Clearly she thought of Irish about like US folks in the 1960s used “Polack” or those today use “redneck” or “Trumpist”. But with a lot more contempt and a lot less headshaking dismissal.

That’s about religion, not race (certainly in Northern Ireland).

Every country has a neighbour who is the butt of ‘dumb’ jokes. For the English, it has historically been the Irish. For the French, it’s Belgians. For Spain, it’s Portugal, and on and on. TBH, I haven’t heard anyone try to crack an Irish joke in decades. We’ve moved on. Doubt millennials would get the joke.

There was a very recent NPR story on anti-African racism in Lebanon.

When the British series that became “All In The Family” was adapted for American audiences, the Irish son-in-law became the Polish son-in-law. There was plenty of discrimination against the influx of Irish in north-eastern USA cities also, and they were characterized as drunken, stupid, and prone to drunken brawls. (A characteristic adopted almost as a point of pride as the Notre Dame U mascot). The fact that they were Catholic versus “real” Americans being protestant did not help. Same thing happened with the Italian influx around 1900.

But there’s that standard xenophobia and then there’s the treatment of blacks. To justify enslaving a race, Amricas (north and south) adopted the social view that Africans were less than human, and by taking them from heathen lands to Christianity was doing them a service. The kindest attitude was that they were simple and childlike, but generally the attitude was that they were wild and dangerous almost-animals, segregation and repression were necessary to ensure peace, order and good government.
The USA in particular has spend decades trying to rectify this attitude, with mixed results; so part of the North American attitude includes a feeling of guilt and a desire to amend this prejudice (with mixed results). Also, western society has seen the horrors of racial prejudice and what a dark hole it can lead to with the results of the Holocaust.

Other areas of the world have their own racial prejudices, but are not as touched by the guilt instilled by the Holocaust or the American civil rights movement, because this is not a prominent part of their culture. Muslim countries say horrible things about Jews. Hindus and Moslems fight in India. China has similar issues; but they don’t feel the collective guilt seen in America regarding black people, for example.

Europe, also, did not import large numbers of uneducated Africans to be a lower class. As a result, they did not develop a need to separate out people by colour. While most did not necessarily believe in the total equality of man, the best and brightest of Africa and Asia were welcome in European universities in a way blacks were not welcome at American Ivy league schools in the late 1800’s and first half of the 1900’s. Much of the ruling class of newly independent Africa got their education in British universities.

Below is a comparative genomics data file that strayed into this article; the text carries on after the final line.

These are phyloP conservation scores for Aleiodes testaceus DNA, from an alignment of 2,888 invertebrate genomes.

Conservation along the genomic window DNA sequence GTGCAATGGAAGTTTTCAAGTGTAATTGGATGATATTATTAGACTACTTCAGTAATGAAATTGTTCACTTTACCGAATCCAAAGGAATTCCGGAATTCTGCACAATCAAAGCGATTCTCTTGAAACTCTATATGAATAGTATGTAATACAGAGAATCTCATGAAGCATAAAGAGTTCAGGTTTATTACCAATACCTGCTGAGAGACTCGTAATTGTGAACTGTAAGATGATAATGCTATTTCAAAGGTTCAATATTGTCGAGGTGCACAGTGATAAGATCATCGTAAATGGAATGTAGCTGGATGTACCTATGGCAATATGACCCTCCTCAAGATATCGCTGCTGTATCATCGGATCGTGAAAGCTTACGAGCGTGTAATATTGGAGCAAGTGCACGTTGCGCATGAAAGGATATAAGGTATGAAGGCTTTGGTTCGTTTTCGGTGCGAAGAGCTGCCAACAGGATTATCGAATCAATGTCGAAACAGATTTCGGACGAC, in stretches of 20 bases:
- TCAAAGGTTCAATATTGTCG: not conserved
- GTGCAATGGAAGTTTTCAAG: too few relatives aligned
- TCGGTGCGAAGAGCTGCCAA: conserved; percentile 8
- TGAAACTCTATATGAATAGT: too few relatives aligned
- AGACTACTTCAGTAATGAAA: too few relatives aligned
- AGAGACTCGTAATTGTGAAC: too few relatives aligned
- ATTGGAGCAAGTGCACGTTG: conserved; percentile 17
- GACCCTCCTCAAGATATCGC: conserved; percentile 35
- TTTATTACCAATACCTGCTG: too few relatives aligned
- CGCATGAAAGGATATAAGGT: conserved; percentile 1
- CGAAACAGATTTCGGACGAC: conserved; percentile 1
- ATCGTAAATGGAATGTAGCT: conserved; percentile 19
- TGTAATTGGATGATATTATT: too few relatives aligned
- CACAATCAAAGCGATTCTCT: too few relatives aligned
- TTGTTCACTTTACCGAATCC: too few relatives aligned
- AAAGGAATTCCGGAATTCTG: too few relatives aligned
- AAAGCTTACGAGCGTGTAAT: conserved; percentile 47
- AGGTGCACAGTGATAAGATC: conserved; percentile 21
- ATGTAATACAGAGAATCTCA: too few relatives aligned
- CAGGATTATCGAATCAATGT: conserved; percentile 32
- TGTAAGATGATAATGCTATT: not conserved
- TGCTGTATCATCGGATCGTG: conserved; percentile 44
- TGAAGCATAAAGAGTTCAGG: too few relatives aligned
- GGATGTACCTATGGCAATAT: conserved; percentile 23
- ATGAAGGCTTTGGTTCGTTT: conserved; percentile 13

Gandhi for example, came from South Africa to be educated in Oxford as a lawyer, only to return to South Africa and find out shockingly that unlike Britain, South Africa with a huge non-white population used colour barriers to keep it’s white ruling class in power. He returned to India instead.

the current British racism, IIRC, is a result of the influx in the last half-century of large numbers of commonwealth people from Africa and the Caribbean. Similarly, France appear to have problems related to the number of Africans from former colonies who migrated there in the last half century. before that, separating race was not an obsession like in the USA.

There is racism in Canada for sure, but it is not as virulent as in the US. Also anti-French racism (yes that French is considered a race) outside of Quebec. Not for nothing was there a book titled, IIRC, Les Negres Blancs de L’Amérique du Nord (The White Negroes of North America).

But there has never been a party dedicated to racism and, in particular, to not allowing blacks to vote.

I seem to remember from the Quebec FLQ crisis that the title in English at the time used a much less polite word for Negro. Certainly the Quebecois were looked down on by the English ruling class and it took much of the mid-1900’s for them to assert their right to their homeland and culture. But - it’s instructive to look at the make-up of the Canadian constitution, which carries the attitude of the 1800’s. The defining characteristic to the English elite of the day was not language or culture but religion; those pesky Irish immigrants were lumped in with the French-Canadians since both were Catholic, and most provinces had and still have separate school systems for the protestants (the “public” system) and the Catholics (the “Separate School” system) each with their own school boards.

Canada’s attitude has often been described as “polite racism” (except maybe in Nova Scotia?). But then every society has a streak of xenophobia. When Italian immigrants flooded Toronto in the 1960’s, many working in construction jobs, I remember one Italian student when I was in university in the 70’s complaining that his guidance counselors in high school suggested he’d be better off going into construction. Canada never had a “whites only” immigration policy as strong as Australia’s, but it was definitely Euro-centric until the 70’s.

While religion certainly plays into it, Northern Ireland’s issues are a bit more complex than just religion. Most Protestants descend from Scottish immigrants (Ulster Scots or Scots-Irish) and self-identify as British, whereas most Catholics are primarily ethnic Irish and self-identify as either Irish or Northern Irish. With separate schools, housing estates, flags, political parties, and even sports teams, these two communities remain separate tribes, with religion only one aspect.